by Mitch Kokai
Senior Political Analyst, John Locke Foundation
The 2014 Nobel Prize in Economics was awarded last Monday to French economist Jean Tirole for what the committee referred to as “his analysis of market power and regulation.” To understand why Tirole’s win was not exactly a victory for economic thought, imagine a rough analogy.
Say Adam Smith and others had never shed light on the gains that result when one nation freely exchanges goods and services with another. Without a compelling theory of the benefits of free trade, we would no doubt assume that tariffs, duties, and subsidies to domestic exporters were just a case of government doing its job.
Then along comes an economist who determines just what kinds of tariffs, duties, and subsidies work optimally. With a nod to the efficacy of markets, he might even caution that government shouldn’t always shield domestic industry from the pressure of global competition. Lacking a theory of free trade, we might award this dismal scientist a Nobel for his useful formulations.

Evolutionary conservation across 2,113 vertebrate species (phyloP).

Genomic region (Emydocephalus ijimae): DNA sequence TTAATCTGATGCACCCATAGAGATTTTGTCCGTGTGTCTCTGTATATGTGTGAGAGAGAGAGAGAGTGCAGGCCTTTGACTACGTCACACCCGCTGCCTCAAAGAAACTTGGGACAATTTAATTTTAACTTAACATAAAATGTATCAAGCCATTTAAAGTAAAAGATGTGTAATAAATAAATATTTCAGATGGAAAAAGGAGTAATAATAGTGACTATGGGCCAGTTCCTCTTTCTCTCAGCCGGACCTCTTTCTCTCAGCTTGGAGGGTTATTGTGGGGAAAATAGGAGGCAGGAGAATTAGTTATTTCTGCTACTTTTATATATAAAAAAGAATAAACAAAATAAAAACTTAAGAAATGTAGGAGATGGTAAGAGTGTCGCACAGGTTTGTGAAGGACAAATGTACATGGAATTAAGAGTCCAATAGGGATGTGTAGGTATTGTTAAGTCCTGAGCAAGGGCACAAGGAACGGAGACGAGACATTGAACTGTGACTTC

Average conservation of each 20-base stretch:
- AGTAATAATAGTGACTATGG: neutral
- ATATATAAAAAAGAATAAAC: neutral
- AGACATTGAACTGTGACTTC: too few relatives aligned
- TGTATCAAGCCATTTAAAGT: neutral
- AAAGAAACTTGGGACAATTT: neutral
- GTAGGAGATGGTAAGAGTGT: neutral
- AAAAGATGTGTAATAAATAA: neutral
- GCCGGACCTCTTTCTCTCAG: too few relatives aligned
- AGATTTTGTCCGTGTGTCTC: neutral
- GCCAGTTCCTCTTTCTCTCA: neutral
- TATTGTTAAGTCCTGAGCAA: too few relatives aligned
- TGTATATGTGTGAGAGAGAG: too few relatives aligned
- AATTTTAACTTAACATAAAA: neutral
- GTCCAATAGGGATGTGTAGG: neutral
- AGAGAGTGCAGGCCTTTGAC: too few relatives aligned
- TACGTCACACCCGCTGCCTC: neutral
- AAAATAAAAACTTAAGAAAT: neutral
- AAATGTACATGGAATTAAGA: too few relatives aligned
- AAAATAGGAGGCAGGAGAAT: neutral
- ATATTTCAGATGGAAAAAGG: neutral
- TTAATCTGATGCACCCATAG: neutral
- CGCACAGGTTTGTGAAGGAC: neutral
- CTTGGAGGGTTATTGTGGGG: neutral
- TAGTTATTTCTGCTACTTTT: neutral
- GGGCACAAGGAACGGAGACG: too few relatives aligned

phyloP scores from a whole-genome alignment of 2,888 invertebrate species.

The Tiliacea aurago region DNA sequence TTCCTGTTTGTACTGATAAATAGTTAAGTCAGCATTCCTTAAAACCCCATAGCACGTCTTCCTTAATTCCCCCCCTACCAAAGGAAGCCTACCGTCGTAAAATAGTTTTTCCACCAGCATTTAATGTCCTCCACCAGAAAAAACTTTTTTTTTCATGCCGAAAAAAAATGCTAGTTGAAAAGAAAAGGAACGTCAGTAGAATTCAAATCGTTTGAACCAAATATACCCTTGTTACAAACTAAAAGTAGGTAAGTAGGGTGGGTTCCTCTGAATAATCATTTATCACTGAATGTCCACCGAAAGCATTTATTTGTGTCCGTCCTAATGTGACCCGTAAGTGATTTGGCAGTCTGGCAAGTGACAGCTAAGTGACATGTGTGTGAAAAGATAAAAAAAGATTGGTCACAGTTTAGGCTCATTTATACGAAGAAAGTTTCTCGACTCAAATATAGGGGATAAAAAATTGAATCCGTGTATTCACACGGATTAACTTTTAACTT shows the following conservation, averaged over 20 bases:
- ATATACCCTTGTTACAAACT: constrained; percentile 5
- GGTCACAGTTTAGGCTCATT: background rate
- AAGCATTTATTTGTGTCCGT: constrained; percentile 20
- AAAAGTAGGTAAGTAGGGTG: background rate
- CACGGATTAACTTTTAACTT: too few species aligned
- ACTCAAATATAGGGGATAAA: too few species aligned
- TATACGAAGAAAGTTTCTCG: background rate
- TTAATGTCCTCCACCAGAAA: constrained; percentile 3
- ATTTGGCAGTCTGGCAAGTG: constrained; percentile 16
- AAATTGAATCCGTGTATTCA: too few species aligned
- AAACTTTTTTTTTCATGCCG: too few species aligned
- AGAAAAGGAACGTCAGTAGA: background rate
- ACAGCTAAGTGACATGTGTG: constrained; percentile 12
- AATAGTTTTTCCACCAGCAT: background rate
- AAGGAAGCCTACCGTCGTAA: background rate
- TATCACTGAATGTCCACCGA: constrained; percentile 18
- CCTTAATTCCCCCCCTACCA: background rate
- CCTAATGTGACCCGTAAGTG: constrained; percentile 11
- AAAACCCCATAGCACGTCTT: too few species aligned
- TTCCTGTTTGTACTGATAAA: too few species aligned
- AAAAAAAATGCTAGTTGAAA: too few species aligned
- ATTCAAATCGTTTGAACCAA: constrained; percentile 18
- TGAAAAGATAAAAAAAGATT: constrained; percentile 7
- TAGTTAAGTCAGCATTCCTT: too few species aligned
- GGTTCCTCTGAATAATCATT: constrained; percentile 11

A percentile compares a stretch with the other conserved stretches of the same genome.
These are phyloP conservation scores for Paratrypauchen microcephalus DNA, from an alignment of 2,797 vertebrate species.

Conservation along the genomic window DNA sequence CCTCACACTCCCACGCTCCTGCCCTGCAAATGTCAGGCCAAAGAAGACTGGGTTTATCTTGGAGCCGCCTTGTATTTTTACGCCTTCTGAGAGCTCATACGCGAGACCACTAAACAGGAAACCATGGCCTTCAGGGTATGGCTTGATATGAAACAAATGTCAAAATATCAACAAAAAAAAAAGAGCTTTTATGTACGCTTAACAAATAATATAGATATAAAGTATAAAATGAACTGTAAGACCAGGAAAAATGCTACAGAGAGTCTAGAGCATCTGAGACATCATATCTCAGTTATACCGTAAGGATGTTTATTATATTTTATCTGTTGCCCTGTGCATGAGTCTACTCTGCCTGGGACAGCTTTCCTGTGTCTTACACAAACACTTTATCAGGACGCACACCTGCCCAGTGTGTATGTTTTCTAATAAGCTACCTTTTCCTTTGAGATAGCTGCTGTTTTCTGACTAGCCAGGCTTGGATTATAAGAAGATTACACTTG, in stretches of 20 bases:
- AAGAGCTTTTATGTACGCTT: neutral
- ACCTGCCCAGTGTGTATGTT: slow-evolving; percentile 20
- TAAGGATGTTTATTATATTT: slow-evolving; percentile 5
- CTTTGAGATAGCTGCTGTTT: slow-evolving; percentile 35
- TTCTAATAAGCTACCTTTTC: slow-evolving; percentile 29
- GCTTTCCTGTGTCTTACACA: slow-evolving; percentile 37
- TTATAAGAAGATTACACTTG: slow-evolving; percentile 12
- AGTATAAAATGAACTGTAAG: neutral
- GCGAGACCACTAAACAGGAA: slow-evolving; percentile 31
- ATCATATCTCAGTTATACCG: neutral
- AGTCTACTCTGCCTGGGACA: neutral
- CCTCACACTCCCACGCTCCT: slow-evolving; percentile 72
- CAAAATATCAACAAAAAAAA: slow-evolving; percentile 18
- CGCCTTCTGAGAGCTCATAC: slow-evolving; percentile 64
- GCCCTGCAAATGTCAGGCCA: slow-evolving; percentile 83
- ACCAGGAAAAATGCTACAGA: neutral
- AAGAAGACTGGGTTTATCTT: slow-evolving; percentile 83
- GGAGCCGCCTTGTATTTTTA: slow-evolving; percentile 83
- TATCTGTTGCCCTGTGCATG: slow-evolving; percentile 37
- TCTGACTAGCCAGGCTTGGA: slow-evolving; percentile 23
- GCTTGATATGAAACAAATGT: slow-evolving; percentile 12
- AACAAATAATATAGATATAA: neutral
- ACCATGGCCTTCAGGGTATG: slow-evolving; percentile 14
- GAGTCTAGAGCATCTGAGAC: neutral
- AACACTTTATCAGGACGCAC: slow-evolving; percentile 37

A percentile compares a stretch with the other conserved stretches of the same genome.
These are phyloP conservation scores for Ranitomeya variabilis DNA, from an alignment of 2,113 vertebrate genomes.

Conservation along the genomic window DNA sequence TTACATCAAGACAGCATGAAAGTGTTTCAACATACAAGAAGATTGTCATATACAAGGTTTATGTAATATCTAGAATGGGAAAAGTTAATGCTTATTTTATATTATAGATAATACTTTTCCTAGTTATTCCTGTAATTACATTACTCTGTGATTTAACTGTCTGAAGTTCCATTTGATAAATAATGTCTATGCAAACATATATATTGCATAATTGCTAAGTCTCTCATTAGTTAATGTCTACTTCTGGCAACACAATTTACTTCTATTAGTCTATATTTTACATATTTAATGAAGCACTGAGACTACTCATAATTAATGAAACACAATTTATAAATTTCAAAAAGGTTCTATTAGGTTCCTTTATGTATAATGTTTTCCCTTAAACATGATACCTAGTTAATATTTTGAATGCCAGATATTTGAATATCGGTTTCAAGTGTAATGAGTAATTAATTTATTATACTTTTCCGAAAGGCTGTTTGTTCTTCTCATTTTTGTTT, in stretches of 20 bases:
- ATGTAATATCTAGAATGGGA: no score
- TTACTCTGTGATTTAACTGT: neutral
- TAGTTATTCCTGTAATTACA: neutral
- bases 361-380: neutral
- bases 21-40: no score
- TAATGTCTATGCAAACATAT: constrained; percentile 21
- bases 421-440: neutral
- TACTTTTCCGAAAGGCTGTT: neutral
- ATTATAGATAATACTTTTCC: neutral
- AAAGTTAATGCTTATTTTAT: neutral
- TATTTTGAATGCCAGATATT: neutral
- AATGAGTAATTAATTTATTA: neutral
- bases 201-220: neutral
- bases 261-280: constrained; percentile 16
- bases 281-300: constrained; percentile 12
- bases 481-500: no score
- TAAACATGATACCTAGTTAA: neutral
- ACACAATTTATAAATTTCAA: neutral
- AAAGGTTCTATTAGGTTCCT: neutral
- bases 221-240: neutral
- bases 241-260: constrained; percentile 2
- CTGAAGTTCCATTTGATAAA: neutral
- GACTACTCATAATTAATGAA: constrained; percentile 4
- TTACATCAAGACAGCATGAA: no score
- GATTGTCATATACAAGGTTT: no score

Happily, we do have a theory of free trade that mainstream economists honor, even if the theory is often honored in the breach. Unhappily, since the mainstream lacks a theory of free banking, Jean Tirole can be given a Nobel for useful formulations that include the optimal regulation of finance.
The Nobel committee’s paper duly acknowledges that regulation of financial markets isn’t always warranted. But such nuances are brushed aside once the paper discusses his 1994 book, The Prudential Regulation of Banks. In that book, Tirole and his co-author “focused” on the implications of a special “problem.” Since “many bank lenders, such as depositors, are too small and dispersed to exercise any control over the bank,” the paper declares, “…the role of regulation is to represent the interests of these lenders, exercising control over banks and mitigating excessive risk-taking by bank managers.”
Economist George Selgin, author of a 1988 book called The Theory of Free Banking that Tirole and the Nobel committee probably haven’t read, has a very different view. “The book’s premise that banks will be insufficiently monitored and disciplined by depositors,” he remarks, “is flatly contradicted by history.”